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It's no secret that Google would prefer users to click on their paid listings than on organic ones. Google is, after all, a (very profitable) business.
We've seen evidence that supports the claim about an increased prominence of paid placement in the search results pages.
Some of the evidence of the increased prominence of paid placement:
- Search Result page layout change
This recent change completely removes the toolbar in the left-hand column. Sponsored listings that used to appear to the far-right side of the page are now located very close to the center of the page.
- Google Knowledge Graph
Instead of clicking through to individual websites, Knowledge Graph panels can now present information, which Google pulls from a variety of sources, right on the search results pages. This is a pretty great improvement in user experience, but the panel's prominence pulls attention away from traditional organic listings. It also increases the likelihood that users will perform more queries, which means more ads (and clicks) can occur. And the panel's placement on the page is genius. It trains users to look at that particular section of the search results pages, which also happens to be where paid listings show up from time to time.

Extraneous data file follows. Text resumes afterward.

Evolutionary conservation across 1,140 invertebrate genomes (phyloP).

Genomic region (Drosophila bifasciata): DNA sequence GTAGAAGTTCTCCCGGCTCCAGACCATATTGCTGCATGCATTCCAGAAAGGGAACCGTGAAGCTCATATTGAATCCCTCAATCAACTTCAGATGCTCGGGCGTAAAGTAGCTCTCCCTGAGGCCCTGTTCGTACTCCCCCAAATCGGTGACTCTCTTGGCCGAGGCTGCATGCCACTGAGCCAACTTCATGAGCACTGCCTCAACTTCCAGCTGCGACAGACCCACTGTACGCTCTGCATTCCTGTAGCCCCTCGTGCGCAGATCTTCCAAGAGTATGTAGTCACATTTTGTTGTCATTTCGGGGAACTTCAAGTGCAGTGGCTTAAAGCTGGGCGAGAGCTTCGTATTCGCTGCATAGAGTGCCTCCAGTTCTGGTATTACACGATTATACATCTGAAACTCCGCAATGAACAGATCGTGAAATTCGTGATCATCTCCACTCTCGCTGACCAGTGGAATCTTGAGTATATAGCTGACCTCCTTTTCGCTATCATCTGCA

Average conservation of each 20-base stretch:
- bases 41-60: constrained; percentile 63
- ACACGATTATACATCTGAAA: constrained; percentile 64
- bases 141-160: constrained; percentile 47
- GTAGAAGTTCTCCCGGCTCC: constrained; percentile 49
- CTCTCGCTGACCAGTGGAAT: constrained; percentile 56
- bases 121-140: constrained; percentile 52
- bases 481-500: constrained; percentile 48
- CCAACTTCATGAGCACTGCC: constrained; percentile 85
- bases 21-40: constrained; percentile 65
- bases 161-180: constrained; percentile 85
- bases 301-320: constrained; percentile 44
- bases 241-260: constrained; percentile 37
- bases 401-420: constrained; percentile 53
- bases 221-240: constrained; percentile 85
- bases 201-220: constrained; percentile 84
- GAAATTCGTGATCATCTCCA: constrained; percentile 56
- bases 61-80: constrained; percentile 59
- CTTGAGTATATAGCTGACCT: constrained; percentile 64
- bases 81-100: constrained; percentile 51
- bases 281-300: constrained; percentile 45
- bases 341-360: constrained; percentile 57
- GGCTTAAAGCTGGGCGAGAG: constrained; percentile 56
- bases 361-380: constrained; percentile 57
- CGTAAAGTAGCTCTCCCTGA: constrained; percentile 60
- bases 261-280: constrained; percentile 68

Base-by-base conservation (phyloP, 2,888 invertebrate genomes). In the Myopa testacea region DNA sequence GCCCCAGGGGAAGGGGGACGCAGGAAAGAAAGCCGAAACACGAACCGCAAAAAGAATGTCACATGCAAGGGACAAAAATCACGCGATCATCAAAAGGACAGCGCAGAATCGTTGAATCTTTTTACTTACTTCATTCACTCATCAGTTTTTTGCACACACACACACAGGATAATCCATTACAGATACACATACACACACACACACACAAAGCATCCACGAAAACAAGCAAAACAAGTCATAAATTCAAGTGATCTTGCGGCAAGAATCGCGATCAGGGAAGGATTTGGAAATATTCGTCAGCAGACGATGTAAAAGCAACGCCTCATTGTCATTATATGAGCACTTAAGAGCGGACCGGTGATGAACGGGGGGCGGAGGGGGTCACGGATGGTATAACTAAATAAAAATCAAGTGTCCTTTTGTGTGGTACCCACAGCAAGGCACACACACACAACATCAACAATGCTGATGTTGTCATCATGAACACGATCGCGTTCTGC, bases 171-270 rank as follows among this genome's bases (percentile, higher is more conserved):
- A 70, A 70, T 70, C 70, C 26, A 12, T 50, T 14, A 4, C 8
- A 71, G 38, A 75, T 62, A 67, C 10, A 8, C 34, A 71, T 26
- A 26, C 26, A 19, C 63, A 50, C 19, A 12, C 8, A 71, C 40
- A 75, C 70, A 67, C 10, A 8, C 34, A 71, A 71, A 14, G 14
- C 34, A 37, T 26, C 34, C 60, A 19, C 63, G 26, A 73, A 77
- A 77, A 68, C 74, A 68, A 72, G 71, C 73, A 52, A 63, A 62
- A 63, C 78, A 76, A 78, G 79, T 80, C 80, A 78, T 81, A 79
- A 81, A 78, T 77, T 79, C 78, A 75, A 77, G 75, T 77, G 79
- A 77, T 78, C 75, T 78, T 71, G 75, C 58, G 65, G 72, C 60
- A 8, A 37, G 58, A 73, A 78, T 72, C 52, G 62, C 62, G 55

- Increase in focus on ad quality guidelines and best practices
Google has become more and more transparent about what makes a PPC campaign good. Why? Because they need to ensure results are relevant so searchers keep using Google.
- Google Product Search
Google Shopping used to be a completely free service. Not anymore. If you’re an e-commerce site, Google has made a strong case for why you have to pay now when you didn't before. Google Shopping is the most widely used comparison shopping engine and product feeds can be leveraged to take up more prime real estate in page one of Google. Specifically, participants in Google Shopping can see their products show up via ad extensions (if they're also doing PPC) or in universal / blended search results.
- Expansion of Google Ad options
Gone are the days when your only options were the content network and simple search results page ads. Google is giving advertisers more options to reach searchers, including:
Each is intended to help advertisers break through the clutter.
We've said it before but it's worth stating again: if you're a web marketer and you're not doing PPC in Google, you need to start now.
What is your strategy for using PPC and SEO? What do you think of the recent Google changes?